Readability and smart contracts

Beyond considering the role of contract visualization, Stefania Passera’s doctoral dissertation Beyond the wall of contract text (2017) she also looks at the functions of contract.

Her conclusions are critical for contract creators like me who believe that the purpose of a contract is not merely to safeguard rights and ensure legal enforcement (see my manifesto).

Stefania acknowledges that ‘emerging technological advances such as blockchain, artificial intelligence, and automation are bound to profoundly change what contracts are in the coming years, and how they are created, managed, monitored, and even executed’.

You can read my views on whether the construction industry would benefit from smart contracts. Although, there are simpler technological improvements we need in construction contracts before we can even think about whether smart contracts solve a need, or are merely window-dressing an empty shop.

Stefania says (in chapter 5, her conclusions):

As contracts evolve to become machine-readable, there will be even greater need to ensure that they remain [or become] also human-readable

Contracts are currently written:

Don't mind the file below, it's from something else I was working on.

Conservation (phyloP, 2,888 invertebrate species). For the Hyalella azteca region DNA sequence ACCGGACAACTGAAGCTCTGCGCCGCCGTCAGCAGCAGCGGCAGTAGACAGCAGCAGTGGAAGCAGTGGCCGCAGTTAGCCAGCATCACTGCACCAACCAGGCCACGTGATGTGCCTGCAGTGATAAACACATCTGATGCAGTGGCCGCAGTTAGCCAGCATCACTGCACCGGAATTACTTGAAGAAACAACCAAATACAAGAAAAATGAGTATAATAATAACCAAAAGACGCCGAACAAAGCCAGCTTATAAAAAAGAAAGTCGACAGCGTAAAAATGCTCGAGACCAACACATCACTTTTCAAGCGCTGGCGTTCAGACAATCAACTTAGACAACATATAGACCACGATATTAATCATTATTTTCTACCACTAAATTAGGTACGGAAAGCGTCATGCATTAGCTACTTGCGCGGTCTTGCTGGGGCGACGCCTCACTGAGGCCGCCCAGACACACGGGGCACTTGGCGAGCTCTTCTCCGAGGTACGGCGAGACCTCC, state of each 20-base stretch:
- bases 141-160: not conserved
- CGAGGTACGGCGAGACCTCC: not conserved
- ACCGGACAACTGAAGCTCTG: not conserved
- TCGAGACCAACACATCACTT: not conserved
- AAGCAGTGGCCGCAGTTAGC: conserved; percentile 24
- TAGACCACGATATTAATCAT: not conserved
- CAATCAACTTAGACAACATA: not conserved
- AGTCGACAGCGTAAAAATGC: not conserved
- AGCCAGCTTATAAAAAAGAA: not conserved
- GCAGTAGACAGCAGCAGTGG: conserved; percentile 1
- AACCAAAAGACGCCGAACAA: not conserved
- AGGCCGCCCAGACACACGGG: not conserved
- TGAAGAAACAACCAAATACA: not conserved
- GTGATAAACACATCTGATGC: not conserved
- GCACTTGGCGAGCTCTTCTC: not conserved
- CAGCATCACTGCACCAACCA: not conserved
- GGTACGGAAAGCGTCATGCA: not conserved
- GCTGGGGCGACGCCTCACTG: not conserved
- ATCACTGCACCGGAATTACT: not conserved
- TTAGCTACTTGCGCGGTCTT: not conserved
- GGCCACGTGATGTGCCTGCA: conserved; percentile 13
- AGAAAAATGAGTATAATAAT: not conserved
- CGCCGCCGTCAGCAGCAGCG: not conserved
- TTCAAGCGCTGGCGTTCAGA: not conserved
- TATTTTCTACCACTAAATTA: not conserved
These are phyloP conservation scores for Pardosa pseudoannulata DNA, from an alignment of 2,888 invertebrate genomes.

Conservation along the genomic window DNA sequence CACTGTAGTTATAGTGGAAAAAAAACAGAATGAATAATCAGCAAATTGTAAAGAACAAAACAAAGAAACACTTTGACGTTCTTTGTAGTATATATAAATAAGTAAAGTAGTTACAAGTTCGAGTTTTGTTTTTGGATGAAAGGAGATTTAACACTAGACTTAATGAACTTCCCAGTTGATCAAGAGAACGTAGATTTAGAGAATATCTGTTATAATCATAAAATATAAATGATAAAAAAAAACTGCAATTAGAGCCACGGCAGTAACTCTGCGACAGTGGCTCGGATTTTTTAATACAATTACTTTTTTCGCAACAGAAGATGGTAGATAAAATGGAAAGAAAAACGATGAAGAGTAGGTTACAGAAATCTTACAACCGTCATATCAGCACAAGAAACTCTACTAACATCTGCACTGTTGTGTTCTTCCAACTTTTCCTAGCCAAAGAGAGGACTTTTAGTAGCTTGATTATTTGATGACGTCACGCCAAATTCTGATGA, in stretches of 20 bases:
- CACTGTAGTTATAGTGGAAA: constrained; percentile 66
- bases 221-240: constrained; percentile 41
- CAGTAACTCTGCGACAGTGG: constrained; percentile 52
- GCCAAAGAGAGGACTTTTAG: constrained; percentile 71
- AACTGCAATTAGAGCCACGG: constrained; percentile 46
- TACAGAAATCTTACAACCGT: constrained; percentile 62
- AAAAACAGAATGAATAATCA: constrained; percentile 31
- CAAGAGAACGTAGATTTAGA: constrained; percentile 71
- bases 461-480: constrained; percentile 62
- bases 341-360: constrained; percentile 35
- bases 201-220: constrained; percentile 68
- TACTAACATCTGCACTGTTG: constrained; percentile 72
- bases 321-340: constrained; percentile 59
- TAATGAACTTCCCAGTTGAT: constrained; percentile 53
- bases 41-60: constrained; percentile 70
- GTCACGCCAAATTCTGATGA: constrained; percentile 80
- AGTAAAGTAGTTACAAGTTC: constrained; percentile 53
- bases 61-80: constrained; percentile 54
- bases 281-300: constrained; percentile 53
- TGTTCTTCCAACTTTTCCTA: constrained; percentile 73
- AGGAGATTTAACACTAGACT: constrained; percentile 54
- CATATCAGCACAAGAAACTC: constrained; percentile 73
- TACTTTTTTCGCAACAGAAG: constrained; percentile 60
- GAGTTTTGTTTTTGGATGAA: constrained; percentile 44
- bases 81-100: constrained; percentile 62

• by lawyers for lawyers ie as legal tools
  • without any effort to communicate clearly and empathically with the reader
  • in a cold, invariably formal and slightly threatening tone
  • relying on legalese and  document complexity to ‘create iron-clad contracts that minimize the risk of losing in court’
  • using overly technical language
  • set out in unformatted dense layouts.

What should we do?

As Stefania says, we cannot simply substitute legalese with code and shift contract ownership from lawyers to software engineers.

We need to ensure that smart contracts can be read, understood and used by humans throughout the contracting process from planning, creating to using it for project success.

We need to avoid ‘garbage-in, garbage-out’.

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